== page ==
The honorary distinction of Fellow was awarded to Mr. Telford by the Royal Societies of London and Edinburgh.
In 1818 an institution of Civil Engineers was established, which, being found of practical utility, was incorporated by royal charter in 1828. This useful society consists of men eminent for experience and practical skill, and of young persons desirous of acquiring information on the various subjects connected with the profession of a civil engineer. Although at the meetings theory cannot be excluded, yet the main purpose is to obtain practical facts. Hence, notes are taken of what is verbally communicated; and these, together with what is furnished in writing, are registered for the use of the members. By these means a valuable mass of practical information has already been accumulated ; and every meeting adds something to the general stock. This institution at present consists of two hundred members, resident not only in the British isles, but in Russia, Germany, France, Holland, and India. Of this institution, from its commencement, Mr. Telford was annually elected president, a tribute of respect to his transcendent talents cheerfully paid by its numerous members.
We have already adverted to some of Mr. Telford's undertakings. The following is a more detailed list of the principal works executed by him, and under his direction:
1788. Shrewsbury Castle converted into a dwelling house. New Gaol built for the county of Salop.
Twenty-six bridges in the same county, from 20 to 130 feet span; two of these over the river Severn.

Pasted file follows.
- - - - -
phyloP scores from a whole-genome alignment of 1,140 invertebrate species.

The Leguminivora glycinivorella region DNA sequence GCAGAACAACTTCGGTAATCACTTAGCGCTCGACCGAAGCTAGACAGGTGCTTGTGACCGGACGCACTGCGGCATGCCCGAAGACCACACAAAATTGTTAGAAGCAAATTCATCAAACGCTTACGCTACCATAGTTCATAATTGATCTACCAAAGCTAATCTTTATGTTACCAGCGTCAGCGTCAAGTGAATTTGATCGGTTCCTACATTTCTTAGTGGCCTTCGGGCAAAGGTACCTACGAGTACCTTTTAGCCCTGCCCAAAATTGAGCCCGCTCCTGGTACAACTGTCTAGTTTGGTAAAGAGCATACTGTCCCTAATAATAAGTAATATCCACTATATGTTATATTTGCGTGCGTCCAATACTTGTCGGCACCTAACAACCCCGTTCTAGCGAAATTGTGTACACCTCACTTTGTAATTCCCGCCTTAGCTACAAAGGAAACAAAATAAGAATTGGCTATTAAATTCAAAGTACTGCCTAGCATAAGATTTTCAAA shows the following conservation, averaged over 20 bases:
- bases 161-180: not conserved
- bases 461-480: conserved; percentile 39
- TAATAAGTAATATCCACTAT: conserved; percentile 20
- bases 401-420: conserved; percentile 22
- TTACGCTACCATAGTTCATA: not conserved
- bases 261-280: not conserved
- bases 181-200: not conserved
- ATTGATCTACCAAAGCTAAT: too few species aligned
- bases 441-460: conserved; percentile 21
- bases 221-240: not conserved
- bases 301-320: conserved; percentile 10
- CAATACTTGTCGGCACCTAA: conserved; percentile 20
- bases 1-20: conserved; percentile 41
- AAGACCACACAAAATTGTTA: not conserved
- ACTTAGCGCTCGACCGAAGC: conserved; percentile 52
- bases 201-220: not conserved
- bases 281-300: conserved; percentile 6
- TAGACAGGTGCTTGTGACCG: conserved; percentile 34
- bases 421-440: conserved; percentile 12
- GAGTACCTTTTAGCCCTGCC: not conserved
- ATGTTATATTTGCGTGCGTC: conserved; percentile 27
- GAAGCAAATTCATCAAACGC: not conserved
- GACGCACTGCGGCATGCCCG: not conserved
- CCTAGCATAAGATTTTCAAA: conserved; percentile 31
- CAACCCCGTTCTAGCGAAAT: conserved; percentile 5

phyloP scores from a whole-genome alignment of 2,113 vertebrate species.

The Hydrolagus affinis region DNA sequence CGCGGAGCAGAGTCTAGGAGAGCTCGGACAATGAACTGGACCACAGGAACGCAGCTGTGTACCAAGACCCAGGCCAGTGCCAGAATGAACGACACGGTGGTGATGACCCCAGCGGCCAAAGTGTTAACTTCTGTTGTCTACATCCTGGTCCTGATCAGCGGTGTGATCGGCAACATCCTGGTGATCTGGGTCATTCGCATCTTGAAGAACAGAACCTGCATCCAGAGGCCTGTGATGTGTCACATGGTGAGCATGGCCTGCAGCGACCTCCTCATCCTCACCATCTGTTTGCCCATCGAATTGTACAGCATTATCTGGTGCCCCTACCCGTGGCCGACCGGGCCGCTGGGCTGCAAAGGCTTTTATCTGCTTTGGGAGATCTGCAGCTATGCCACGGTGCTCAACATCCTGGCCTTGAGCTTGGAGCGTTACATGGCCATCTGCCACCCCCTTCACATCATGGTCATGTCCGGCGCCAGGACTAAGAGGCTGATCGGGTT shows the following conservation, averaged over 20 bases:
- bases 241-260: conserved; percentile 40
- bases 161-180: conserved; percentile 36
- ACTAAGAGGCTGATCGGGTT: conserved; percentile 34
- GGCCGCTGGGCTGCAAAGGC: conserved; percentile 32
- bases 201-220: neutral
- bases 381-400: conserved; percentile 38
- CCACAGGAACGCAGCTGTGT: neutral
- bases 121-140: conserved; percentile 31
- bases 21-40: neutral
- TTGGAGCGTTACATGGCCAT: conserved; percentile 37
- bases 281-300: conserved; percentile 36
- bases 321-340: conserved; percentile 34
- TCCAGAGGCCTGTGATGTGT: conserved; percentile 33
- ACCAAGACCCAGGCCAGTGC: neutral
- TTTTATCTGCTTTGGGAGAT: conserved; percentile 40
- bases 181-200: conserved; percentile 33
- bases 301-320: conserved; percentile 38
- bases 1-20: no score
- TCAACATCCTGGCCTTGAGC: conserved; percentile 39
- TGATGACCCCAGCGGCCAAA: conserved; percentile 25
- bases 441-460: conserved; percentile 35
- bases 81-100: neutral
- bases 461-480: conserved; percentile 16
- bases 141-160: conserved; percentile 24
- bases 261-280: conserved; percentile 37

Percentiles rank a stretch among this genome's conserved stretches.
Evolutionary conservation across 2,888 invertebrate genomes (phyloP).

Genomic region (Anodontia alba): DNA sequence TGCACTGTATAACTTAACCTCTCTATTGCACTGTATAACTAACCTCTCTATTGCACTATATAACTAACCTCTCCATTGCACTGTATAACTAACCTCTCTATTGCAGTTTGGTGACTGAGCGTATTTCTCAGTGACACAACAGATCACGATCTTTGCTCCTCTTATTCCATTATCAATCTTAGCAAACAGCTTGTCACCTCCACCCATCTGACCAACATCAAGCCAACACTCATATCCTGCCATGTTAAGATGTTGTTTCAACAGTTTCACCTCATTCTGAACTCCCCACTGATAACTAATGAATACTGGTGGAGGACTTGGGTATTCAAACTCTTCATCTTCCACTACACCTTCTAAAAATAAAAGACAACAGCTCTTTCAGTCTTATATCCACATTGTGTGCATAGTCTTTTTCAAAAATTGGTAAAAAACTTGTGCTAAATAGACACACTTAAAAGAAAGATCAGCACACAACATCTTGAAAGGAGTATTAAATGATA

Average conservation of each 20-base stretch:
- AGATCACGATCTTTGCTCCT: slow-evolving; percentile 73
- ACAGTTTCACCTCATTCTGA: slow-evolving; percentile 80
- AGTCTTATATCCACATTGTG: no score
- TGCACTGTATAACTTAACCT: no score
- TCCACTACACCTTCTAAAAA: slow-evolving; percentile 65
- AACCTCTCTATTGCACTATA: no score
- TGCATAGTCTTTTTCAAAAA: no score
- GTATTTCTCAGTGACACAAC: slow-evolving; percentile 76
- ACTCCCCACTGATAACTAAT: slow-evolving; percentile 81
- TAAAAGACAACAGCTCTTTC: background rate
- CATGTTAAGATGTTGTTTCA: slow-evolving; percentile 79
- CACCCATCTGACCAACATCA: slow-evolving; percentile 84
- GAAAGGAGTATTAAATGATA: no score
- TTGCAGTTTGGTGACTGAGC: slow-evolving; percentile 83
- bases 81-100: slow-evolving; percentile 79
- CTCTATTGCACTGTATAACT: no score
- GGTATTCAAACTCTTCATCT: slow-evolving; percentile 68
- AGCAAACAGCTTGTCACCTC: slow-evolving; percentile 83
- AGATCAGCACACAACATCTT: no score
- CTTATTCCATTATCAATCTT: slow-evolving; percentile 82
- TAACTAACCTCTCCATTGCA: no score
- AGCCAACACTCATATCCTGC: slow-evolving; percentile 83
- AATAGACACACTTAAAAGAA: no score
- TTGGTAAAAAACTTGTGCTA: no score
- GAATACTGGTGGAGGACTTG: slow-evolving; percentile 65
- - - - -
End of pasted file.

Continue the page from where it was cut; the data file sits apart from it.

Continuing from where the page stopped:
1798. A bridge over the river Severn, at the town of Bewdley, consisting of three arches.
A bridge, 112 feet span, over the river Dee, at Kirkcudbright, in Scotland.
Bridgenorth Church (see the Edinburgh Encyclopædia).
The Ellesmere Canal, commenced in 1790. Length, 103 miles.
Highland roads and bridges, commenced in 1803. Under this commission were built one thousand one hundred and seventeen bridges in the Highlands. Of the roads, that from Inverness to the county of Sutherland, and through Caithness, is superior in point of line and smoothness to any part of the road of equal continuous length between London and Inver
This is a remarkable fact, which, from the great difficulties Mr. Telford had to overcome in passing through a rugged, hilly, and mountainous district, incontrovertibly establishes his extraordinary skill in the engineering department, as well as in the construction of great public communications.